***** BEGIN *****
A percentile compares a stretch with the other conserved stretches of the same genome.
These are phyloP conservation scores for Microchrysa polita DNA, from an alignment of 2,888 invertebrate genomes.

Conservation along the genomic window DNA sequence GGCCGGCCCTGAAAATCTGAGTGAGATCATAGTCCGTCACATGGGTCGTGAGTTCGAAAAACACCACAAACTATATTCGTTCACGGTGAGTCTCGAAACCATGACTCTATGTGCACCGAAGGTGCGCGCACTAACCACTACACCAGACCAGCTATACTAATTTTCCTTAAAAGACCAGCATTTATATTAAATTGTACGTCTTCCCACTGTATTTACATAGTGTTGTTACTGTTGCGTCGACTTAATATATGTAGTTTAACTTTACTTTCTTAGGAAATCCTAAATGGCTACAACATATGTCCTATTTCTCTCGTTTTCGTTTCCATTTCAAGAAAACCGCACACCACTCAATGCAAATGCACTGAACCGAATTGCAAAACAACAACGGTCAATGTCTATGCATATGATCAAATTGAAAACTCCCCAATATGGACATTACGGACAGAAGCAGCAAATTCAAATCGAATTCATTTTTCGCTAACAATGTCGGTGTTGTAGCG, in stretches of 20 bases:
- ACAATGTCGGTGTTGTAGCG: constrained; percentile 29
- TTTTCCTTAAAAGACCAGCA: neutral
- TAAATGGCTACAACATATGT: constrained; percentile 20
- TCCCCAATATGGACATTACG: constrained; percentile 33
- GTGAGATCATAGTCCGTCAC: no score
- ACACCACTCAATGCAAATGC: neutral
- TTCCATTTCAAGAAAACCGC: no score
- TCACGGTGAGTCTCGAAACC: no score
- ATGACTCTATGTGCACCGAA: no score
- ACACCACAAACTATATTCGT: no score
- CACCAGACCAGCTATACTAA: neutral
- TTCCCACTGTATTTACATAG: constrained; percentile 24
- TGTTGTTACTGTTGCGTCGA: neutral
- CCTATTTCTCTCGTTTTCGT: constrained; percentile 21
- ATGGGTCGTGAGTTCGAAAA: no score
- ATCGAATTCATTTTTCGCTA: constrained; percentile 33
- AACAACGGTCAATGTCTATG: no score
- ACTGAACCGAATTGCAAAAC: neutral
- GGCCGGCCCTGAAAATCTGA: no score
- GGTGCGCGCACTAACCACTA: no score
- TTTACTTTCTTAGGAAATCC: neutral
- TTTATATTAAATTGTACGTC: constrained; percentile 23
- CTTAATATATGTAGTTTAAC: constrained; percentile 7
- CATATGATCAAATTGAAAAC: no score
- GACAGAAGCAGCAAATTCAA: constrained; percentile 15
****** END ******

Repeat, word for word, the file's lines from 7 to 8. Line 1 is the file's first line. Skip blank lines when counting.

- TCCCCAATATGGACATTACG: constrained; percentile 33
- GTGAGATCATAGTCCGTCAC: no score